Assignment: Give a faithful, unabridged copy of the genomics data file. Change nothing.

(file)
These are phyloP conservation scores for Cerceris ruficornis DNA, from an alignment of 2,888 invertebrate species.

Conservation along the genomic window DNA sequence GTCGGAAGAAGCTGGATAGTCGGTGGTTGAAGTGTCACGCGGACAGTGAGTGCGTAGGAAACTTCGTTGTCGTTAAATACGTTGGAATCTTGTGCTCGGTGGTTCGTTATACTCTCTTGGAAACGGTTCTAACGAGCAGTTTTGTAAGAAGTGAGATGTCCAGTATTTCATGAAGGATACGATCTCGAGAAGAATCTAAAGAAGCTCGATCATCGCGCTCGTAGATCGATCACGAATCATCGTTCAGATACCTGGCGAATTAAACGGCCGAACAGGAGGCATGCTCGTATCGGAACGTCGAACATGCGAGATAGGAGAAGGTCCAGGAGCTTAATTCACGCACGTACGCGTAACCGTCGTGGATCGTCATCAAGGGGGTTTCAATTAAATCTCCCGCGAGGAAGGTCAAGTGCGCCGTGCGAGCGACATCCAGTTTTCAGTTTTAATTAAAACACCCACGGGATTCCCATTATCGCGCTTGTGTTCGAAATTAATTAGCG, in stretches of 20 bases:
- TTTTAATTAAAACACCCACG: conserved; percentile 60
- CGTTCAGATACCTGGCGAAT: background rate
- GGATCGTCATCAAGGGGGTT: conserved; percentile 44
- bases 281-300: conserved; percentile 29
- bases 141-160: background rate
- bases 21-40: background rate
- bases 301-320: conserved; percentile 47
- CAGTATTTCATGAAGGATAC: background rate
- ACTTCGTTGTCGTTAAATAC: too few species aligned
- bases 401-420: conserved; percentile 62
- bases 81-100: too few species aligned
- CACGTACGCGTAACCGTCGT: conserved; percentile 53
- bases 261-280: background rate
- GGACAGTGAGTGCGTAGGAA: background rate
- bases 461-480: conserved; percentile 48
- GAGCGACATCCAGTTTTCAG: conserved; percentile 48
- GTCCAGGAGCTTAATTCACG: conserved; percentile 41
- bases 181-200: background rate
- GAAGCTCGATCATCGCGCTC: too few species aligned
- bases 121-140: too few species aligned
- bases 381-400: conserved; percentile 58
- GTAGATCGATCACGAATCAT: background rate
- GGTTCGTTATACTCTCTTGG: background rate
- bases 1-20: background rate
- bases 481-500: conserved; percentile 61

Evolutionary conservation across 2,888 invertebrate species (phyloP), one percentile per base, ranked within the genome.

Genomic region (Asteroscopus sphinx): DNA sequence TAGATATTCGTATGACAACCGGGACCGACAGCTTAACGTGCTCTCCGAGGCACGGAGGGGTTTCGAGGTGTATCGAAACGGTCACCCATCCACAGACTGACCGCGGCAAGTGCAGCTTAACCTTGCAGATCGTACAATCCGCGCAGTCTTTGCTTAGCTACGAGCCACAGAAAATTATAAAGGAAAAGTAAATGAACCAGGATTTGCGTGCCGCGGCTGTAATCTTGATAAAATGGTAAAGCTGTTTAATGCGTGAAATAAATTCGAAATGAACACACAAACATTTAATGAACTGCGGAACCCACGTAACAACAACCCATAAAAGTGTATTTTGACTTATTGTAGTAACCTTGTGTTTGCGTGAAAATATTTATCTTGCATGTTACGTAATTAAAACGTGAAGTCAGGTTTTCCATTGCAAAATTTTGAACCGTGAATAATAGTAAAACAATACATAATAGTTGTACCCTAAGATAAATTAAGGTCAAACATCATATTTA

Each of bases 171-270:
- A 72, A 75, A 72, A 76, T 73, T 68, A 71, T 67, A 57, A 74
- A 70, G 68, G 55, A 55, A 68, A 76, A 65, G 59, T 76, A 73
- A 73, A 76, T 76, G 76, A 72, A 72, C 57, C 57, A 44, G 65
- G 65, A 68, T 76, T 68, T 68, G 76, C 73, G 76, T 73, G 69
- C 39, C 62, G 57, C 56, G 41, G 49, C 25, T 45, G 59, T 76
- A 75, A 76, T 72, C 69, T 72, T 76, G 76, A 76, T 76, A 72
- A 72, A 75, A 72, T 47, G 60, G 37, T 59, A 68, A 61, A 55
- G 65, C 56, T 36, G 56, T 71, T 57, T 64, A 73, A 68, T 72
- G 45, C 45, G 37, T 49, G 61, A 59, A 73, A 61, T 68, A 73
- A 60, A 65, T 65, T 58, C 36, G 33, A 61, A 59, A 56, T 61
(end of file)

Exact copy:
These are phyloP conservation scores for Cerceris ruficornis DNA, from an alignment of 2,888 invertebrate species.

Conservation along the genomic window DNA sequence GTCGGAAGAAGCTGGATAGTCGGTGGTTGAAGTGTCACGCGGACAGTGAGTGCGTAGGAAACTTCGTTGTCGTTAAATACGTTGGAATCTTGTGCTCGGTGGTTCGTTATACTCTCTTGGAAACGGTTCTAACGAGCAGTTTTGTAAGAAGTGAGATGTCCAGTATTTCATGAAGGATACGATCTCGAGAAGAATCTAAAGAAGCTCGATCATCGCGCTCGTAGATCGATCACGAATCATCGTTCAGATACCTGGCGAATTAAACGGCCGAACAGGAGGCATGCTCGTATCGGAACGTCGAACATGCGAGATAGGAGAAGGTCCAGGAGCTTAATTCACGCACGTACGCGTAACCGTCGTGGATCGTCATCAAGGGGGTTTCAATTAAATCTCCCGCGAGGAAGGTCAAGTGCGCCGTGCGAGCGACATCCAGTTTTCAGTTTTAATTAAAACACCCACGGGATTCCCATTATCGCGCTTGTGTTCGAAATTAATTAGCG, in stretches of 20 bases:
- TTTTAATTAAAACACCCACG: conserved; percentile 60
- CGTTCAGATACCTGGCGAAT: background rate
- GGATCGTCATCAAGGGGGTT: conserved; percentile 44
- bases 281-300: conserved; percentile 29
- bases 141-160: background rate
- bases 21-40: background rate
- bases 301-320: conserved; percentile 47
- CAGTATTTCATGAAGGATAC: background rate
- ACTTCGTTGTCGTTAAATAC: too few species aligned
- bases 401-420: conserved; percentile 62
- bases 81-100: too few species aligned
- CACGTACGCGTAACCGTCGT: conserved; percentile 53
- bases 261-280: background rate
- GGACAGTGAGTGCGTAGGAA: background rate
- bases 461-480: conserved; percentile 48
- GAGCGACATCCAGTTTTCAG: conserved; percentile 48
- GTCCAGGAGCTTAATTCACG: conserved; percentile 41
- bases 181-200: background rate
- GAAGCTCGATCATCGCGCTC: too few species aligned
- bases 121-140: too few species aligned
- bases 381-400: conserved; percentile 58
- GTAGATCGATCACGAATCAT: background rate
- GGTTCGTTATACTCTCTTGG: background rate
- bases 1-20: background rate
- bases 481-500: conserved; percentile 61

Evolutionary conservation across 2,888 invertebrate species (phyloP), one percentile per base, ranked within the genome.

Genomic region (Asteroscopus sphinx): DNA sequence TAGATATTCGTATGACAACCGGGACCGACAGCTTAACGTGCTCTCCGAGGCACGGAGGGGTTTCGAGGTGTATCGAAACGGTCACCCATCCACAGACTGACCGCGGCAAGTGCAGCTTAACCTTGCAGATCGTACAATCCGCGCAGTCTTTGCTTAGCTACGAGCCACAGAAAATTATAAAGGAAAAGTAAATGAACCAGGATTTGCGTGCCGCGGCTGTAATCTTGATAAAATGGTAAAGCTGTTTAATGCGTGAAATAAATTCGAAATGAACACACAAACATTTAATGAACTGCGGAACCCACGTAACAACAACCCATAAAAGTGTATTTTGACTTATTGTAGTAACCTTGTGTTTGCGTGAAAATATTTATCTTGCATGTTACGTAATTAAAACGTGAAGTCAGGTTTTCCATTGCAAAATTTTGAACCGTGAATAATAGTAAAACAATACATAATAGTTGTACCCTAAGATAAATTAAGGTCAAACATCATATTTA

Each of bases 171-270:
- A 72, A 75, A 72, A 76, T 73, T 68, A 71, T 67, A 57, A 74
- A 70, G 68, G 55, A 55, A 68, A 76, A 65, G 59, T 76, A 73
- A 73, A 76, T 76, G 76, A 72, A 72, C 57, C 57, A 44, G 65
- G 65, A 68, T 76, T 68, T 68, G 76, C 73, G 76, T 73, G 69
- C 39, C 62, G 57, C 56, G 41, G 49, C 25, T 45, G 59, T 76
- A 75, A 76, T 72, C 69, T 72, T 76, G 76, A 76, T 76, A 72
- A 72, A 75, A 72, T 47, G 60, G 37, T 59, A 68, A 61, A 55
- G 65, C 56, T 36, G 56, T 71, T 57, T 64, A 73, A 68, T 72
- G 45, C 45, G 37, T 49, G 61, A 59, A 73, A 61, T 68, A 73
- A 60, A 65, T 65, T 58, C 36, G 33, A 61, A 59, A 56, T 61